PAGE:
Chinese equities in New York rose, pushing the benchmark index to a one-month high, as solar stocks jumped and as improving U.S. employment data bolstered the outlook for the nation’s second-biggest export market.
The Bloomberg China-US Equity Index (CH55BN) of the most-traded Chinese shares in the U.S. climbed 0.2 percent to 93.87 by 2:37 p.m., set for the highest close in a month. JinkoSolar Holding Co. (JKS:US) surged 13 percent, spurring gains in Trina Solar Ltd. (TSL:US) and LDK Solar Co. (LDK:US), after the solar manufacturer said a unit would get as much as $1 billion in state aid. Focus Media Holding Ltd. (FMCN:US) was poised for its steepest drop since September after Dow Jones Newswires reported CDH Investments Fund Management Co. is withdrawing from the group bidding to take the company private.
Thirty-day volatility on the China-US gauge dropped for a second day, as the U.S. Labor Department said payrolls rose more than economists expected in November and the jobless rate in the world’s largest economy sank to the lowest in almost four years. The U.S. is the second-biggest consumer of Chinese exports after Europe, accounting for 17 percent of the nation’s overseas shipments, according to Shenyin & Wanguo Securities Co.
“You have a global economy that, at least in the U.S., no longer appears to be getting worse, and as a major export destination for China that helps,” Jim Oberweis, who oversees $700 million as president of Oberweis Asset Management Inc. in Lisle, Illinois, said by phone yesterday. “From a macro standpoint, it appears that the worst is probably behind us.”
The iShares FTSE China 25 Index Fund (FXI:US), the biggest Chinese exchange-traded fund in the U.S., increased 0.3 percent to $38.38, headed for the highest close in almost nine months. The ETF posted a weekly gain of 3.3 percent.
The Standard & Poor’s 500 Index was little changed at 1,414.70 as a report showing consumer confidence in the U.S. declined to a one-year low in December overshadowed the employment data.
The China-US Index has gained 1.1 percent this week, and is poised for a 4.2 percent advance in 2012.
JinkoSolar’s agreement with China Development Bank Corp. is part of the government’s effort to provide support for selected manufacturers it thinks are most likely to survive, the company’s Chairman Li Xiande said to reporters in Zug, Switzerland yesterday. Jiangxi, China-based JinkoSolar rose to $4.60 in New York, the biggest one-day gain since Nov. 26. The stock is up 8.5 percent this week.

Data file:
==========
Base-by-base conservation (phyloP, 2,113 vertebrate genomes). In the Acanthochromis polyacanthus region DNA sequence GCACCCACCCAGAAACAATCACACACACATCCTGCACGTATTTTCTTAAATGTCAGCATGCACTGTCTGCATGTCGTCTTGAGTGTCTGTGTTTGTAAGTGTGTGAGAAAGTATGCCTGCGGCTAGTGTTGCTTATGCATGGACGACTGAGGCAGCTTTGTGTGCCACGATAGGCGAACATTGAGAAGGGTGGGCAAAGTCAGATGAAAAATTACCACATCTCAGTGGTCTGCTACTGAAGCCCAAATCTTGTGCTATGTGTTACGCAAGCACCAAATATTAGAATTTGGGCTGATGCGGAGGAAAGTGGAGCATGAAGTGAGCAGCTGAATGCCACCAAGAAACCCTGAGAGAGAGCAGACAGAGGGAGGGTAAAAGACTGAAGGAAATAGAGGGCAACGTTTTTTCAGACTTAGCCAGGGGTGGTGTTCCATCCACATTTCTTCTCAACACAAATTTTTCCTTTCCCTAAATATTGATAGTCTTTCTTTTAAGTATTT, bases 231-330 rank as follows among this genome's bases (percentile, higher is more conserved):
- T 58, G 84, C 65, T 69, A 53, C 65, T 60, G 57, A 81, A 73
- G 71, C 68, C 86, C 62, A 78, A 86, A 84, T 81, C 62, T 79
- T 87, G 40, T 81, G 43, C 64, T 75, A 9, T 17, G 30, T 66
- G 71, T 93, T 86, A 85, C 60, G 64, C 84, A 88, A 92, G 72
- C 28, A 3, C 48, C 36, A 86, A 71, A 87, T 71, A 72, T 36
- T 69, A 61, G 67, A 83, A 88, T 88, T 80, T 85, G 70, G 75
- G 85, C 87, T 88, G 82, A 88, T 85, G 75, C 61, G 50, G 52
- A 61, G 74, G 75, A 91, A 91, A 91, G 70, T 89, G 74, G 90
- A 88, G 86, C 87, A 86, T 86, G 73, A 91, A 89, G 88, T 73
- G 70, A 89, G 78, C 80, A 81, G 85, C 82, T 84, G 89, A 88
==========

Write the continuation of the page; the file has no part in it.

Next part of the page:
Xinyu-based LDK, the world’s second biggest maker of wafers for solar panels, jumped 8.2 percent to 97 cents, trimming a 17 percent weekly decline, while Trina, China’s third-largest maker of solar panels, based in Changzhou, climbed 8.3 percent to $3.06, the highest price since Nov. 13. It’s up 6.5 percent in the week.
Focus Media, the Chinese advertising company subject to a $3.5 billion buyout offer, sank 3.3 percent to $23.93 after a report that one of the private equity firms involved in the bid has dropped out. CDH Investments Fund Management Co. was to invest about $200 million in the buyout and dropped out because it felt returns on the investment weren’t sufficient, Dow Jones Newswires reported, citing a person it didn’t identify with knowledge of the deal.
CDH and Jing Lu, responsible for Focus Media’s investor and media relations, didn’t immediately reply to e-mails sent after business hours in the Chinese capital. The buyer consortium includes Washington-based Carlyle Group LP (CG:US), whose spokesman Chris Ullman declined to comment on the report.
Youku Tudou Inc. (YOKU:US), China’s biggest online video company, dropped 7 percent to a record-low $13.94.
The company’s mobile application was dropped from the Apple Inc. app Store, according to a Dec. 5 report on TechWeb.com, and the company may not realize the gains in market share that it anticipated when Youku and Tudou Holdings Ltd. merged in March, Echo He, an analyst at Maxim Group LLC who rates the stock hold, said by phone in New York.
New Oriental Education & Technology Group Inc. (EDU:US) rose for a second day, adding 0.8 percent to $17.52. The advance trimmed a weekly decline of 13 percent, the biggest slump since July.
The Securities and Exchange Commission accused the Chinese units of the Big Four accounting firms this week of blocking fraud investigations into nine China-based companies by withholding documents. New Oriental tumbled 11 percent on Dec. 4 as Wells Fargo & Co. said in a note that concern that the disagreement between the U.S. and China over auditor oversight will spur delistings may weigh on the company’s valuation. The bank later clarified the note to state they weren’t implying New Oriental was under investigation by the U.S. regulator.
The Beijing-based education services provider isn’t one of the companies being probed by the SEC, President Louis Hsieh said in a Dec. 5 interview.
Melco Crown Entertainment Ltd. (MPEL:US) climbed 2.5 percent to $15.17 after the Macau casino operator announced it was buying a 93.1 percent stake in Laguna, Philippines-based Manchester International Holdings Unlimited Corp. (MIH) The stock is down 0.7 percent in the week and traded at a 2.4 percent premium (MPEL:US) to its Hong Kong shares yesterday.
The Hang Seng China Enterprises Index (HSCEI) added 0.5 percent to 10,919.24 yesterday, capping a 2.8 percent advance in the week, while the Shanghai Composite Index (SHCOMP) of domestic shares gained 1.6 percent to 2,061.79, the highest level since Nov. 12. The measure rose 4.1 percent this week, the most since October 2011.
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